It should in context involve the opposition Maldivian Democratic Party (MDP) of predecessor Mohamed Nasheed at some stage, if ‘consensus-building’ has to make sense to the domestic constituencies and means commitment for the investor company from overseas, from whichever part of the world they come from. It was in the absence of such a consensus when the Nasheed government cleared the deal that the entire issue has been raked up all over again by a successor-government. ‘Due diligence’ became a possibly casualty to political expediency, all round.
The result is that the same agreement has come to be played out politically for a second time in as many years. Earlier, when the agreement was ready for signing, it brought together the divided opposition parties on the same firing-line against the government. They cited various violations of laws and procedures. The after-thought of a parliamentary legislation, directing prior legislative clearance for ‘transfer of national assets’ to private parties, led to the government of the day crying foul, and all 13 nominated members of the cabinet quitting in haste.
Today, when all those parties are in government together, the revival of the issue has threatened the government. One of the government partners, namely, the Dhivehi Rayaththunge Party (DRP) has argued that the government would not have the kind of monies required to pay back the contractor if the deal was rescinded. A few others have called for the ‘nationalisation’ of the airport while some have described it more clearly and carefully as ‘taking it back’. In the process, attributing motives to the DRP leadership and the questioning of their ‘nationalism’ have begun threatening the stability of the government.
That the inherent differences within the ruling coalition cannot but come out in the open once the common adversary in President Nasheed and his MDP had been neutralised was known even to a casual observer of coalition politics the world over. It is written into any coalition arrangement. In Maldives, it reflects a perception of lessening political challenge posed by the MDP, among the partners in the ruling alliance. Such perceptions and decisions based on such perceptions can come to trouble the alliance, just as a perception of a ‘social alliance’ that the MDP thought it had at its disposal when in power failed the party when and where it mattered.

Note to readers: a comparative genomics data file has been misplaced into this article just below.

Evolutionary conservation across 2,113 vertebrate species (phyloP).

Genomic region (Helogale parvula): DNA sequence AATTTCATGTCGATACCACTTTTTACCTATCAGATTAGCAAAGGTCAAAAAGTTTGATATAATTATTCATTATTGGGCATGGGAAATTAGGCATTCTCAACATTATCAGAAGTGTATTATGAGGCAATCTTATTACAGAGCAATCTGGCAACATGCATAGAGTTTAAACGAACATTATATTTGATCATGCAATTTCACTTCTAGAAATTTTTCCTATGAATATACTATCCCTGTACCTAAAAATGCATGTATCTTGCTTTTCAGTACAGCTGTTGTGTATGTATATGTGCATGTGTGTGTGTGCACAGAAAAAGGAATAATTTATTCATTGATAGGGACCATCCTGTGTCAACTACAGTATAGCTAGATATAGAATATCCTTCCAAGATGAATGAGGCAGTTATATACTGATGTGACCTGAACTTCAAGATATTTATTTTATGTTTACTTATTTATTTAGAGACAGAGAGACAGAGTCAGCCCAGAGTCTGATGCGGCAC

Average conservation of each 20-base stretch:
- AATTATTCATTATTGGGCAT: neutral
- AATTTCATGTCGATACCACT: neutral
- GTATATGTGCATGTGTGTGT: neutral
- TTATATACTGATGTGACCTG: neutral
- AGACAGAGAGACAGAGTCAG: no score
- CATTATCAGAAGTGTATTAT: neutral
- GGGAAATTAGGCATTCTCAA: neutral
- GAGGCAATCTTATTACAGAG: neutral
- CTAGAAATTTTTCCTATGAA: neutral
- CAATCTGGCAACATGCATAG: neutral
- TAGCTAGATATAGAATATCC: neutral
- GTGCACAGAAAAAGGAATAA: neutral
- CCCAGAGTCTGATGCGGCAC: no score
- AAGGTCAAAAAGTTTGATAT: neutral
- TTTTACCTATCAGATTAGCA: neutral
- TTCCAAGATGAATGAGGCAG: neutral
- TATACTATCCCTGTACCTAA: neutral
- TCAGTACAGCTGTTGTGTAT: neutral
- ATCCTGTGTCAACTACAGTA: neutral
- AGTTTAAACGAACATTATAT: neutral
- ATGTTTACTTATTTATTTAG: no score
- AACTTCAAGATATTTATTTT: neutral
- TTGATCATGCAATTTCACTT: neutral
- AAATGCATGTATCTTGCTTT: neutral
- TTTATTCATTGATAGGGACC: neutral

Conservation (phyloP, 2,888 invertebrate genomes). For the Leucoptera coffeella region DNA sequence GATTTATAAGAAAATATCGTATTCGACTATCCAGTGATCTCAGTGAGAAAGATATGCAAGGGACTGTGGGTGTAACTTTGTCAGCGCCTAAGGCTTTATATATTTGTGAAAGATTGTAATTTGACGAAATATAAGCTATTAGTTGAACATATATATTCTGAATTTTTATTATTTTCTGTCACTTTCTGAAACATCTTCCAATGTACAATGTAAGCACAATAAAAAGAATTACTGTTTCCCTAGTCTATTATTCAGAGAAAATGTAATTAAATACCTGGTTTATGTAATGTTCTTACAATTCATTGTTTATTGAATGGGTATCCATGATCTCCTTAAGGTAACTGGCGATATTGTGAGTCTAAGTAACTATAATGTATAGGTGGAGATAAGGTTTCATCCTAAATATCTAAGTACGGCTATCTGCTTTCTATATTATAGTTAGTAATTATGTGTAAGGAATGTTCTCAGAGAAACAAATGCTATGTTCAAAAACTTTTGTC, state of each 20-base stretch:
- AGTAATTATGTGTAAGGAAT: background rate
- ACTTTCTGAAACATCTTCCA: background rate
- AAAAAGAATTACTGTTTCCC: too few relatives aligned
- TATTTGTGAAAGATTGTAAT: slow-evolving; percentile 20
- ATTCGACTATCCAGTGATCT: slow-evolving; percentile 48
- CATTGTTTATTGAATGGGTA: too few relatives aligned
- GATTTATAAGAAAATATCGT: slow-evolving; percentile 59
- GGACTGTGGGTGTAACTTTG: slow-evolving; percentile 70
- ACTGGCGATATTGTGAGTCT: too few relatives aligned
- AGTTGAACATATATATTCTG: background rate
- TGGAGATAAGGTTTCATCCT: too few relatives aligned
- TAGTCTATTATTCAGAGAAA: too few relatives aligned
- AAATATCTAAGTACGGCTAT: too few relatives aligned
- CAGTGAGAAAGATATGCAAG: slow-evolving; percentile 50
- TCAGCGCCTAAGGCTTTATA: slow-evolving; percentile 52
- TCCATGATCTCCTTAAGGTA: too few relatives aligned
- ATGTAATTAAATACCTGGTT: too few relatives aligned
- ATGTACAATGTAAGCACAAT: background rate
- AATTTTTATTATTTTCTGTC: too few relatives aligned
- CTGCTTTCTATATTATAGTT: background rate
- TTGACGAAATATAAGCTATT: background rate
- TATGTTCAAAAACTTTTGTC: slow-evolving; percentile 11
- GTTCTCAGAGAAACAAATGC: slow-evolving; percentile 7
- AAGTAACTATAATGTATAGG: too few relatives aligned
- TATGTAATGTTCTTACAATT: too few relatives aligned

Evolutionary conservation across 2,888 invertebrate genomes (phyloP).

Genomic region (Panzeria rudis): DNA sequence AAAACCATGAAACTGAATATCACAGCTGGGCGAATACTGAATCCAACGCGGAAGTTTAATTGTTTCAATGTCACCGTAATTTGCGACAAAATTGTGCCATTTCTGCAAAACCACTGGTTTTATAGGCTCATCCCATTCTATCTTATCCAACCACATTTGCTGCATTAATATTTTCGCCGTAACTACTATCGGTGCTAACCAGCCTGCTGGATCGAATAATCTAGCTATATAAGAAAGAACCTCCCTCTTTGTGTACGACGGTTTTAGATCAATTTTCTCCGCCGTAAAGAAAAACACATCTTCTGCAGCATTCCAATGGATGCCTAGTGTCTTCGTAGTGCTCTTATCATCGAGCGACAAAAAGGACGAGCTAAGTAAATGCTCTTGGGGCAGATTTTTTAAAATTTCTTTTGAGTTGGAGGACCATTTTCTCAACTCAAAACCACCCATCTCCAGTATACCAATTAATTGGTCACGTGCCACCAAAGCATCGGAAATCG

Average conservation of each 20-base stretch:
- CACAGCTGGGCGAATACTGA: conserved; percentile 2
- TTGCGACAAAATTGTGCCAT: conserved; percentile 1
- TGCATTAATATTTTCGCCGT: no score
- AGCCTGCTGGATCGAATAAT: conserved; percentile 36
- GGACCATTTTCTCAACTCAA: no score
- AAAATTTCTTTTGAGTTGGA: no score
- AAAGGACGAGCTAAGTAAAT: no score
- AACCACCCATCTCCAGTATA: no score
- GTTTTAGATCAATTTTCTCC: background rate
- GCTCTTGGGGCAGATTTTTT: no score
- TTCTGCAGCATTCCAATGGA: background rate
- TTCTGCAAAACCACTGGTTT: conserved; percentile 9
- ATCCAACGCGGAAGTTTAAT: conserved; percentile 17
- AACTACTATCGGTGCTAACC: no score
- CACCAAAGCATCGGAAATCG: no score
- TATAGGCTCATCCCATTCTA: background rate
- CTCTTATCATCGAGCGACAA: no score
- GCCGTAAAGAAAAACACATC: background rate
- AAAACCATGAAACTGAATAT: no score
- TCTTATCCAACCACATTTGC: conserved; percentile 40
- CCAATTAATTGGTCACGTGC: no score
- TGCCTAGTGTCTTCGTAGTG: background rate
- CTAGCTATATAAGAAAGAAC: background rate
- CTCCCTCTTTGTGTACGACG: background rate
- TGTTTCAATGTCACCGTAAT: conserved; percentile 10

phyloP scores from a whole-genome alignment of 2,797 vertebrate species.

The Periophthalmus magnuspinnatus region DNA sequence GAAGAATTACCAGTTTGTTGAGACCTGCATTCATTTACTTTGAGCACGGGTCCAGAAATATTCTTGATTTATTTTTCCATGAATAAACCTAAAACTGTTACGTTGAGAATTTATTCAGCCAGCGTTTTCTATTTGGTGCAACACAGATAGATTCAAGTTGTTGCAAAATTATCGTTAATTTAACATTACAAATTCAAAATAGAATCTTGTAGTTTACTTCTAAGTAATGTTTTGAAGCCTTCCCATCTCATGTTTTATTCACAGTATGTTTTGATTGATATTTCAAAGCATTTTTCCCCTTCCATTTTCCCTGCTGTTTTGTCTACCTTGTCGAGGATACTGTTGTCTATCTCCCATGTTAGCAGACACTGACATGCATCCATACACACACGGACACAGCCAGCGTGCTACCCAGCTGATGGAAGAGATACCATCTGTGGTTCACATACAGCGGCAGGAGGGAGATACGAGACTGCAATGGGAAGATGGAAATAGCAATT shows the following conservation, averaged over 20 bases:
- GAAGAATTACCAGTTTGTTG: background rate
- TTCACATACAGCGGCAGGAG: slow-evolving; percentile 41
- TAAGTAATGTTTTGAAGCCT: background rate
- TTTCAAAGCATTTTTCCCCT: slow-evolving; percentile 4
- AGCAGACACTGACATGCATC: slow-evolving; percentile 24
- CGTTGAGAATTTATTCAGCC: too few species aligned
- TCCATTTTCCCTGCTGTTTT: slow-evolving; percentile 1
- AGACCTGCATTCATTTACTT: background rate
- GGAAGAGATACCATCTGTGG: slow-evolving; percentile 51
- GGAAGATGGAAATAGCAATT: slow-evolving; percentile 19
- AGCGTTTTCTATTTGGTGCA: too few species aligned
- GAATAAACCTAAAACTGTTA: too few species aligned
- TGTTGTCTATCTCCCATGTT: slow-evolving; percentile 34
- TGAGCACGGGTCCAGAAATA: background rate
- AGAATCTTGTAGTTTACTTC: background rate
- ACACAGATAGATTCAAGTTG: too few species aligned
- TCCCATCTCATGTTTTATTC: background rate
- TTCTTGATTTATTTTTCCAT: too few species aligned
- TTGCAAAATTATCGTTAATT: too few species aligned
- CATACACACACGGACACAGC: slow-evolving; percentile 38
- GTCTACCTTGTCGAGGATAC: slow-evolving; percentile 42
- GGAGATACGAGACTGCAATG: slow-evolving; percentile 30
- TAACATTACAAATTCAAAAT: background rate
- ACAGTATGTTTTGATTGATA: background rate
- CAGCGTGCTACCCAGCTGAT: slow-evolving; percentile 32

Not different from tourism FDI
This is not the first time that Maldives is faced with policy issues pertaining to overseas’ investments. FDI has been at the centre of the resorts-driven tourism industry, which in turn continues to be the backbone of Maldivian economy over the past decades. The country is yet to find a substitute or a supplementary to the same. So dependent has the economy been on tourism that every global meltdown and every tsunami-like natural catastrophe has upset the Maldivian apple-cart, thankfully to revive in good time and through innovative approaches.
Yet, when the tourism economy evolved, the policy involved long-term lease of individual islands/islets for the foreign investor to build his resort, market it mostly to foreigners, and also repatriate his profits in dollars, and without going through the Maldivian banking system. There were no tabs or restrictions other than the payment of ‘bed tax’ on a pro rata basis to the Maldivian government. The policy has paid very rich dividends to the economy of Maldives, changed the face of the country and has inspired individual Maldivians to aspire for more.